Veterans who have served in the military from as long ago as the Korean War to the recent wars in Iraq and Afghanistan have been deported because of crimes they committed after their service.
They are often people who have received permanent legal resident status, but still have not become U.S. citizens. Officials don’t keep track of how many veterans have been deported, but groups formed to help the deportees estimate it could be hundreds or thousands deported in recent years, according to The Washington Post
Here are six noteworthy quotes on the issue of deported veterans.
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“One thing America has always done is revere its veterans. To say to them, ‘You swore to support and defend the Constitution and put your life on the line for the rest of us. But you’re not a citizen. So, too bad. You’re gone.’ I just think that’s not us.”
— retired Air Force Gen. Richard B. Myers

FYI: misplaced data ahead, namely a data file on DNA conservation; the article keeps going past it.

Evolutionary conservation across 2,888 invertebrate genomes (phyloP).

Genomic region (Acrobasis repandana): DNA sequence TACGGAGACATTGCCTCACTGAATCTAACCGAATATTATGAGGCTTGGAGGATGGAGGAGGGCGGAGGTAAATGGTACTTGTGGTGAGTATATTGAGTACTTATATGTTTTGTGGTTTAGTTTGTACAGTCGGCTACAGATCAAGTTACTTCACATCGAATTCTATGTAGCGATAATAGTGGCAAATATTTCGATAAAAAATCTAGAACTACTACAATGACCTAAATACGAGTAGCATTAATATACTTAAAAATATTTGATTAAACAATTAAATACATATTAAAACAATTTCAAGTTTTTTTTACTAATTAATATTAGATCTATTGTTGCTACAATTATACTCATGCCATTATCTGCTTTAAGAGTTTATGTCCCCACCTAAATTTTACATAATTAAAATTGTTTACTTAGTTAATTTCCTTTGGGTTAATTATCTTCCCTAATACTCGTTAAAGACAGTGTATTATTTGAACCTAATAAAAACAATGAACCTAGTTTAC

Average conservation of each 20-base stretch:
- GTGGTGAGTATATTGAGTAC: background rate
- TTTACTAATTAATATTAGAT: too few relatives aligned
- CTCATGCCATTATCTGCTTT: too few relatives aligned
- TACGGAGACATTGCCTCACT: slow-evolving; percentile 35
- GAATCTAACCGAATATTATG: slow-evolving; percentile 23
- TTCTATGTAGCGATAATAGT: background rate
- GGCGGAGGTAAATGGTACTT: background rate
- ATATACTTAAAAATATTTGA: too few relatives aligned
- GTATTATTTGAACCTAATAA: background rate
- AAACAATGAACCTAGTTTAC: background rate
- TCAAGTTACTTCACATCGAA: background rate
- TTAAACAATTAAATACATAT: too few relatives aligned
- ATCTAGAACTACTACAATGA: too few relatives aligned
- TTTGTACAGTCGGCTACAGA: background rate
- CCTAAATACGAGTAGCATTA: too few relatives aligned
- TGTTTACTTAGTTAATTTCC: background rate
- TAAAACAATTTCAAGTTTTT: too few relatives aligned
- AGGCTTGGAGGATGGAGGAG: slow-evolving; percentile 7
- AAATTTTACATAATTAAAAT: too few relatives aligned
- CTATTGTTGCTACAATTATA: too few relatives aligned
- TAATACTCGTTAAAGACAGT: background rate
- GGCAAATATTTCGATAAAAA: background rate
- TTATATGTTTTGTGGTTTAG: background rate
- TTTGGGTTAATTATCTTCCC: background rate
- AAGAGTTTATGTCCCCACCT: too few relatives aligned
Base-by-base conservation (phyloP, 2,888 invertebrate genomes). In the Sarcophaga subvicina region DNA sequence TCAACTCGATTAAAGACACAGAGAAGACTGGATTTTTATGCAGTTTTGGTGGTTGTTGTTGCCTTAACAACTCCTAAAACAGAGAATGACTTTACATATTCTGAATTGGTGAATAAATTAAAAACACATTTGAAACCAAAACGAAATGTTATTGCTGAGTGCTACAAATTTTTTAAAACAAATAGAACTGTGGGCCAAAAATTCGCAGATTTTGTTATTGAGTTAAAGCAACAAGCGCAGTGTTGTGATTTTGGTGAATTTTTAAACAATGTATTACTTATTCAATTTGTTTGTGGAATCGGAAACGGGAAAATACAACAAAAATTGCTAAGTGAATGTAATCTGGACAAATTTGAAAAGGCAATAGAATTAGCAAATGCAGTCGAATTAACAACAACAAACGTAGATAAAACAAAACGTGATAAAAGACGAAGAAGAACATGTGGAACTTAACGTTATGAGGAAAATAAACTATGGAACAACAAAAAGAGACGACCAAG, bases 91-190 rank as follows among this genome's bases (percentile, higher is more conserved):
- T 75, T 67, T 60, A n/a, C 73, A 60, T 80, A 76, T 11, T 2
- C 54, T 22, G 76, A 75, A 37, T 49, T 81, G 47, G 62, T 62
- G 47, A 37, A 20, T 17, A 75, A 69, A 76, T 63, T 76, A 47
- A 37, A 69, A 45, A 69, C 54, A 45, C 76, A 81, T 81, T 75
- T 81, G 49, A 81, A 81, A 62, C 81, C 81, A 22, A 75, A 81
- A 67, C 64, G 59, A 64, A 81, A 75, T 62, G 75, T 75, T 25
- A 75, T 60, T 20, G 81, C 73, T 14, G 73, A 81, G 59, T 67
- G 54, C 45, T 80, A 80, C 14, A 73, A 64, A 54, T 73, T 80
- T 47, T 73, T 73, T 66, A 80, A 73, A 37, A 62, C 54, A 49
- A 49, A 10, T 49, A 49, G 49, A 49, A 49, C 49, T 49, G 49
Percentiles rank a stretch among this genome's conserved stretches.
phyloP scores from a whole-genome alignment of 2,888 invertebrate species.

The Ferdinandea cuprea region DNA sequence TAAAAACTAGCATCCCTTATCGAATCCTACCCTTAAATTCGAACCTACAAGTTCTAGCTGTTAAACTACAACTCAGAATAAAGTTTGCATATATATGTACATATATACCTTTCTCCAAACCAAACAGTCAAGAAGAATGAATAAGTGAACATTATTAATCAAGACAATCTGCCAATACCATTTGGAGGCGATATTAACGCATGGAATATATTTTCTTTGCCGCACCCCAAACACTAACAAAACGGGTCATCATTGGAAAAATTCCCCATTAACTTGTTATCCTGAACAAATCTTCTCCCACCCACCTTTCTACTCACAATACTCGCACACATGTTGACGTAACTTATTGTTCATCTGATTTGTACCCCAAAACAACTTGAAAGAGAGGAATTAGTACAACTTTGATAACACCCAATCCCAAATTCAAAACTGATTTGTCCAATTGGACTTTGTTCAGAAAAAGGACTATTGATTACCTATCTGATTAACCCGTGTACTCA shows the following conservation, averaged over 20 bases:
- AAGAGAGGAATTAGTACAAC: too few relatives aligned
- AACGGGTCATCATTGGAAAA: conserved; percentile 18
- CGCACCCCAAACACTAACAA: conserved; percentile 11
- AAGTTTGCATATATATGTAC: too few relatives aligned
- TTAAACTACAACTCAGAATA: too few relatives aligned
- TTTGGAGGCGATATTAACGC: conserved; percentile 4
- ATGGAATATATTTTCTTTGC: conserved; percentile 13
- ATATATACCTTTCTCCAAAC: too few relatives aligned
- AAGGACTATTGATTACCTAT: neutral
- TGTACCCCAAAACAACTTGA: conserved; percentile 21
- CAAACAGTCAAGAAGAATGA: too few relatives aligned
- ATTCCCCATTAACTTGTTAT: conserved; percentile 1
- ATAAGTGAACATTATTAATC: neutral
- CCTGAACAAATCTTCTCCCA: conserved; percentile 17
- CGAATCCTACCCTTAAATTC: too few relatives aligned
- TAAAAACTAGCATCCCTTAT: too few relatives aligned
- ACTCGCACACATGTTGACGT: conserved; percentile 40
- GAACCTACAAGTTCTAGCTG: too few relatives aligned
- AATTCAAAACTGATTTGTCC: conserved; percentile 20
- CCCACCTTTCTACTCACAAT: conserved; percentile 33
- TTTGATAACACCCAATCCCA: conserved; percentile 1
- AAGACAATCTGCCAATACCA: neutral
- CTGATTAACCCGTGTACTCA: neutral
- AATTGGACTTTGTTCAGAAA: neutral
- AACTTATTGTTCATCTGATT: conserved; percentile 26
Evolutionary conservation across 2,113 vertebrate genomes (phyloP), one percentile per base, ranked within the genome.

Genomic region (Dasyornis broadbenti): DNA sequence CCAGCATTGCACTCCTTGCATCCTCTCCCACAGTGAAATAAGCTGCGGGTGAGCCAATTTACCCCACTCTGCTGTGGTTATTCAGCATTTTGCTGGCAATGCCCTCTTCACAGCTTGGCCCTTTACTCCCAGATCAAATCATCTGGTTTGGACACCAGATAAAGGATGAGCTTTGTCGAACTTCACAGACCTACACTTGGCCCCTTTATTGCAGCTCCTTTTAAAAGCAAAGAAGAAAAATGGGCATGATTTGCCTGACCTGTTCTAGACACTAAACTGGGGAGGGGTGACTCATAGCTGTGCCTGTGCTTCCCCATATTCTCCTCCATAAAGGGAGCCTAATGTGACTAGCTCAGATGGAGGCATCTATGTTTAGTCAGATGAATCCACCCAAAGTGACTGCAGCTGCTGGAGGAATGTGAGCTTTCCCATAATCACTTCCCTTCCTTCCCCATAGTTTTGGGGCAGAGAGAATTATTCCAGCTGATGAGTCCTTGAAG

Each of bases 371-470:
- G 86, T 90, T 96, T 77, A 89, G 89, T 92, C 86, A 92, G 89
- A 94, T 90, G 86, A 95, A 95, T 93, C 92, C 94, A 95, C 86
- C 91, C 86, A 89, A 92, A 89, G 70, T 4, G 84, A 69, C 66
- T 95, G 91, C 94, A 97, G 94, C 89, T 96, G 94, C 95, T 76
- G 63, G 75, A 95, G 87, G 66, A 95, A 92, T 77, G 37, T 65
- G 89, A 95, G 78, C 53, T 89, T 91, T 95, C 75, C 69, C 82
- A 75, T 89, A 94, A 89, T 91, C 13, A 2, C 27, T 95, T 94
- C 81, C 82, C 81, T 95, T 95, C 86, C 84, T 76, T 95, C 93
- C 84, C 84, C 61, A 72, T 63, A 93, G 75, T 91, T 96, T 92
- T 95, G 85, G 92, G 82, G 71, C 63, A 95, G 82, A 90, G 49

, once chairman of the Joint Chiefs of Staff under President George W. Bush, in The Washington Post
“If someone is willing to put on the uniform of the United States military, the last thing they should have to worry about is their immigration status and that of their family; we shouldn’t be deporting them.”
— U.S. Rep. Mike Thompson
, D-California, in The Washington Post
“It’s an extension of what happened to us with Vietnam. We came back and nobody wanted anything to do with us. And we had to fight for every single thing that we had.”
— Willie Hager
, who served in Vietnam with the Marine Corps, in The San Diego Union-Tribune
“With so many people wishing to immigrate to the U.S., why should we put up with those who have proven themselves to be unwilling to obey our laws.”
— former federal prosecutor Pete Nunez
, who prosecuted immigration violations for 16 years, in The San Diego Union-Tribune
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“Anecdotal evidence leads me to suspect that veterans have been deported more frequently and for less serious offenses.”
— Michael Wishnie
, a Yale University professor who represents deported veterans, according to CNN
“We volunteered. We put our life on the line. We did what normal Americans don’t do. They’re betraying us.”
— Hector Barajas
, who was deported in 2004 after completing a two-year prison sentence for discharging a firearm into a vehicle. Barajas, a veteran of the 82nd Airborne Division, headed the Banished Veterans organization to help deported veterans from Tijuana, Mexico, according to Salon
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